Bail denied to boy, 15, in slaying

May 26, 1994|By Gregory P. Kane | Gregory P. Kane,Sun Staff Writer

As the friends and family of a slain teen-ager cheered and applauded, a District Court judge in Glen Burnie yesterday denied bail to a 15-year-old Lansdowne youth charged with first-degree murder for his role in the May 16 slaying.

Paul Edgar Carder, 15, of the 3100 block of Ryerson Circle in Lansdowne, was arrested at his home around 8 p.m. Tuesday and charged as an adult. A witness told police Mr. Carder provided the .25-caliber handgun used in the killing. Arthur Raymond Childress IV, 19, was shot once in the head at the intersection of Sunset Drive and Hammarlee Road.

Another Lansdowne youth, Mark Anthony Wheelton, 17, of the 3200 block of Gorham Court, was arrested May 17 and charged as an adult with first-degree murder. Police believe Mr. Wheelton shot Mr. Childress about 11:10 p.m. May 16 in a dispute over an 18-year-old girl.

During yesterday's hearing, Joseph Toohey, Mr. Carder's attorney, tried to convince Judge J. Clayton Greene that his client would not flee if released on bail.

"He would have been gone two days ago," Mr. Toohey said, trying to prove his client's reliability.

Mr. Toohey also said Mr. Carder's "knowledge and participation was quite limited." He conceded that Mr. Carder provided the gun, but added that his client "was in a car some distance away at the time of the shooting."

Mr. Carder called police the night of the shooting and gave a statement to officers at the Northern District station, Mr. Toohey said. Mr. Carder's parents, who attended yesterday's hearing, were willing to put up their home as security to guarantee their son's appearance in court, Mr. Toohey said.

Assistant State's Attorney Michael Cogan insisted that Mr. Carder be denied bail.

"This man assisted in the planning two weeks prior to the incident," Mr. Cogan said. "[He] participated knowingly in the cold-blooded assassination of a human being. The enormity of the crime he is alleged to have committed may sink in at any time. At that point, he is a risk of flight."

Mr. Cogan also asked that Mr. Childress' mother be allowed to address the court. Judge Greene denied the request. Outside the courtroom, Melanie Thompson, 38, the mother of Mr. Childress, said she was pleased with the judge's decision.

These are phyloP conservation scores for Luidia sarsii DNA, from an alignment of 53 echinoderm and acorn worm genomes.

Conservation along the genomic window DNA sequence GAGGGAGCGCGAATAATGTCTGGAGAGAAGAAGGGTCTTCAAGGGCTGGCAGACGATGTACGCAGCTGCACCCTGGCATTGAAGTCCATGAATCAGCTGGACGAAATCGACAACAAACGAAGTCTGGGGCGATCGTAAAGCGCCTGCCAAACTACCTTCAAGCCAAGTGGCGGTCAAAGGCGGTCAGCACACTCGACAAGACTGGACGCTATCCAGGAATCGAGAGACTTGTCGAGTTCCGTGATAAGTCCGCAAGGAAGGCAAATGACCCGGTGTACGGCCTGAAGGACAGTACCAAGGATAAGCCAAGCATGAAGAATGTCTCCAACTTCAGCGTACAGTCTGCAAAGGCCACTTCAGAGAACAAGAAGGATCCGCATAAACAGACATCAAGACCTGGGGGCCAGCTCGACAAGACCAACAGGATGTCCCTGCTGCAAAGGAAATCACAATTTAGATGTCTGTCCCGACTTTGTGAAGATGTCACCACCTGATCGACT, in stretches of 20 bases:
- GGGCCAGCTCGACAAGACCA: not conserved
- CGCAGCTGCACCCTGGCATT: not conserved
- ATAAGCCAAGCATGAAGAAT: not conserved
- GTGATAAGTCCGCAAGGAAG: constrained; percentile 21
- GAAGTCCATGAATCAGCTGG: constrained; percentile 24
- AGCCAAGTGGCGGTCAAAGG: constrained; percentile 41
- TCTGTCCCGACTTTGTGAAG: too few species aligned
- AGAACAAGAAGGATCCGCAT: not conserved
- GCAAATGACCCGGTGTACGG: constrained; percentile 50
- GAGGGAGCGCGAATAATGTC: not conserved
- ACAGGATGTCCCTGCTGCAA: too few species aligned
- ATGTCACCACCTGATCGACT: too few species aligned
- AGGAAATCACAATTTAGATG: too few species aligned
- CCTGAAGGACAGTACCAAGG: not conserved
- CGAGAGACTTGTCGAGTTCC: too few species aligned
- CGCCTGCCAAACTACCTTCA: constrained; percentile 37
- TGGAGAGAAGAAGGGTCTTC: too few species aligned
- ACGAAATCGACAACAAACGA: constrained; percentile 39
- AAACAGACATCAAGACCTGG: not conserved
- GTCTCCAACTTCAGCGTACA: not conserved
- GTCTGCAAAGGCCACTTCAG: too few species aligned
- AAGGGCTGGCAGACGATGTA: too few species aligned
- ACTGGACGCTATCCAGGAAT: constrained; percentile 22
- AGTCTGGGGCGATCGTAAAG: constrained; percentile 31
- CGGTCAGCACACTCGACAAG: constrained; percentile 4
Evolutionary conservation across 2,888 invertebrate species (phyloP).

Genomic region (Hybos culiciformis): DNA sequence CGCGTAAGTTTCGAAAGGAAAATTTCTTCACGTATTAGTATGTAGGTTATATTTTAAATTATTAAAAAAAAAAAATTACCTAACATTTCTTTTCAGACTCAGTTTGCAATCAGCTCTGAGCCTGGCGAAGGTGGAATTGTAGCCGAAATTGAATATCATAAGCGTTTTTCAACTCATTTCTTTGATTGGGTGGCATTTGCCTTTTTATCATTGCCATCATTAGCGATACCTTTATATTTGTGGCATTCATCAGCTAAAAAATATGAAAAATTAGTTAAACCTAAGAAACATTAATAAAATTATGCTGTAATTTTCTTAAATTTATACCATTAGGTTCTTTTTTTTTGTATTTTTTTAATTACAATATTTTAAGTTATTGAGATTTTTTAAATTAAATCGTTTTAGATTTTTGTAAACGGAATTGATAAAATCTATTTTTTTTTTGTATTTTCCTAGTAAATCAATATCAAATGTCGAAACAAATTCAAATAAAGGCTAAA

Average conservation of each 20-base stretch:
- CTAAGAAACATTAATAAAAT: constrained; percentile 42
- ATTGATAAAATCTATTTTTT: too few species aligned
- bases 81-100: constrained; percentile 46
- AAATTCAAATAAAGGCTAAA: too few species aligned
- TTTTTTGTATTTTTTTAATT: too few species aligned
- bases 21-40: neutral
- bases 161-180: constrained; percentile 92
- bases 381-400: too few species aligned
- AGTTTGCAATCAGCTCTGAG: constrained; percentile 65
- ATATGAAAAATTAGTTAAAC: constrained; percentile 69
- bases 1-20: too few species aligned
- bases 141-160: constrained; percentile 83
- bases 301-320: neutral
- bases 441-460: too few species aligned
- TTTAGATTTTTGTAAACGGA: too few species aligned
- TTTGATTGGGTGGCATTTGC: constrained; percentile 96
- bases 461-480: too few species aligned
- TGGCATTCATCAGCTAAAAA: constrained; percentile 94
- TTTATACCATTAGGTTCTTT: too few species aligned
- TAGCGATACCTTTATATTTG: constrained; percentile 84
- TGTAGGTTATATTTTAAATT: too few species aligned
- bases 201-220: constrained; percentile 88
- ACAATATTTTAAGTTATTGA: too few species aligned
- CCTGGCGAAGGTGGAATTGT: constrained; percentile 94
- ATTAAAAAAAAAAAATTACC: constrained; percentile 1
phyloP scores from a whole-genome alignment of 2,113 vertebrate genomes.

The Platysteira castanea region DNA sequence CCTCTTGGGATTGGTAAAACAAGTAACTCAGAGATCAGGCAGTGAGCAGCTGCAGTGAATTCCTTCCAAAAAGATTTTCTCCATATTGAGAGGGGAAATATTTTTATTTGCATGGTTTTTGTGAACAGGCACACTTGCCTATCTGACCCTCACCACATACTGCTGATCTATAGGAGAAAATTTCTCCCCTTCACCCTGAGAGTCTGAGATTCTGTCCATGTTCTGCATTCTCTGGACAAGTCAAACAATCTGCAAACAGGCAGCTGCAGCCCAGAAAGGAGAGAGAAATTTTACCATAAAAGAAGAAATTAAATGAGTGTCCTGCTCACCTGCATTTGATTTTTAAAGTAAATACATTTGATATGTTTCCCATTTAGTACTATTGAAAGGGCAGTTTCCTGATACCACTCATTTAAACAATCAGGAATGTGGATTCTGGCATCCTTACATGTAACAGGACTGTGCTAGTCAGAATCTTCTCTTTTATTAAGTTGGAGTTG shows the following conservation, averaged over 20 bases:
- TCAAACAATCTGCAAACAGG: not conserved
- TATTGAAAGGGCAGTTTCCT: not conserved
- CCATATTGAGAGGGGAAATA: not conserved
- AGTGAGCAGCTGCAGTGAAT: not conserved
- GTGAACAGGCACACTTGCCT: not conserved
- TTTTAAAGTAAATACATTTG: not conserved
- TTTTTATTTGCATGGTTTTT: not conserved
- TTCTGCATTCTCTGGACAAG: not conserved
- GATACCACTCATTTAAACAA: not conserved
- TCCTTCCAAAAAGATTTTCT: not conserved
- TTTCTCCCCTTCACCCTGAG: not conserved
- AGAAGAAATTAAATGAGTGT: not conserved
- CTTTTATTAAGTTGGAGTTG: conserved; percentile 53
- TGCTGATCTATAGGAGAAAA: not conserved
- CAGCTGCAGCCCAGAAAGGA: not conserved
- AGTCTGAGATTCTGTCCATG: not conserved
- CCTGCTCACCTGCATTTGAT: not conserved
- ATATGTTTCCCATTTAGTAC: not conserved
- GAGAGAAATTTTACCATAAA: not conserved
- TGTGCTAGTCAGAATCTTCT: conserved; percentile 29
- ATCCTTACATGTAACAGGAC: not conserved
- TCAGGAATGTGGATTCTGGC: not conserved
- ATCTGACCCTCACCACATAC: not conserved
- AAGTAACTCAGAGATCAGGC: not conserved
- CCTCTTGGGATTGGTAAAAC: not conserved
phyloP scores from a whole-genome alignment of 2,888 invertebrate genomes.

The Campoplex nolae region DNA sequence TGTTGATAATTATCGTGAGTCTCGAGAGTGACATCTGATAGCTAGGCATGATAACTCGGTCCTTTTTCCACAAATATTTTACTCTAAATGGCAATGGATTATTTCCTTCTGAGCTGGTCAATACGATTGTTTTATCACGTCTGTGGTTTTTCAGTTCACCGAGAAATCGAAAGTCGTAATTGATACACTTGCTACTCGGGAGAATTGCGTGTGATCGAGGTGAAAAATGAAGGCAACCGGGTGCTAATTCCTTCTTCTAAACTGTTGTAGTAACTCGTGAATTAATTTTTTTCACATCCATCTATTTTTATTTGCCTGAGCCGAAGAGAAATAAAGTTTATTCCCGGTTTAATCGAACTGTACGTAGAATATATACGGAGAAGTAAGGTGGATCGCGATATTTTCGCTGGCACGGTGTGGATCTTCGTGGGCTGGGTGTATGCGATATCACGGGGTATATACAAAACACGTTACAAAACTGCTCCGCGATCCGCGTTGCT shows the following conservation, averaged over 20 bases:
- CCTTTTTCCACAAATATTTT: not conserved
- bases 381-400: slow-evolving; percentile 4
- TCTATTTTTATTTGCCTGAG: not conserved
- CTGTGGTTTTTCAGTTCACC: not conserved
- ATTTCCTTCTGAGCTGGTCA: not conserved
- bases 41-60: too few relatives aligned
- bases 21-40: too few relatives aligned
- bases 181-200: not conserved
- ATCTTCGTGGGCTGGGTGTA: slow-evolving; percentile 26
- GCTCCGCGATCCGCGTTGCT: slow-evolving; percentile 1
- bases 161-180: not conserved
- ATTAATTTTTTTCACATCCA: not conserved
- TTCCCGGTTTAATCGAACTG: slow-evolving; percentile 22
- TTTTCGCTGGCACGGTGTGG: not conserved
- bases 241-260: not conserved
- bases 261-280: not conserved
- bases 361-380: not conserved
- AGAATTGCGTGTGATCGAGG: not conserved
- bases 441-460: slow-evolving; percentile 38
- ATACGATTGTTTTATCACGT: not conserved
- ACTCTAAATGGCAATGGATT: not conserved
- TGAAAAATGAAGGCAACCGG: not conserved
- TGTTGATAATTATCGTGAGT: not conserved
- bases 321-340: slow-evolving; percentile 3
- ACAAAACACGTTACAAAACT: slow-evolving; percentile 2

"I don't believe [Mr. Carder]) deserves to walk the streets," she said. "I pray that when both hearings come, [Mr. Carder and Mr. Wheelton] get life without parole."

When asked what she would have said had she been allowed to speak during the hearing, Mrs. Thompson said, "I would have told Mr. Carder, 'You'll never know what you've done to my family. I hope you rot in jail.' "

Tim Bavis, 31, an uncle of Mr. Childress, added, "This is extremely hard on our family. Eighteen years ago next month we lost a brother in a tragic accident." Mr. Bavis' older brother, Glenn, was the same age as his nephew when he was killed.

"The death penalty is too good for those people," Mr. Bavis fumed.

Even if convicted, neither Mr. Wheelton nor Mr. Carder can be sentenced to death. State law does not allow the execution of anyone who is less than 18 years old when the crime is committed.

James Bavis, Mr. Childress' grandfather, said his family bore no ill will toward the parents of the two youths accused of killing his grandson.

"We don't blame their parents," he said. "In most cases, you can't blame parents for what their children do."

But the 62-year-old Glen Burnie resident also said his family wants satisfaction in the courts.

"What we want is justice," said Mr. Bavis. "We don't want anyone let out on technicalities."

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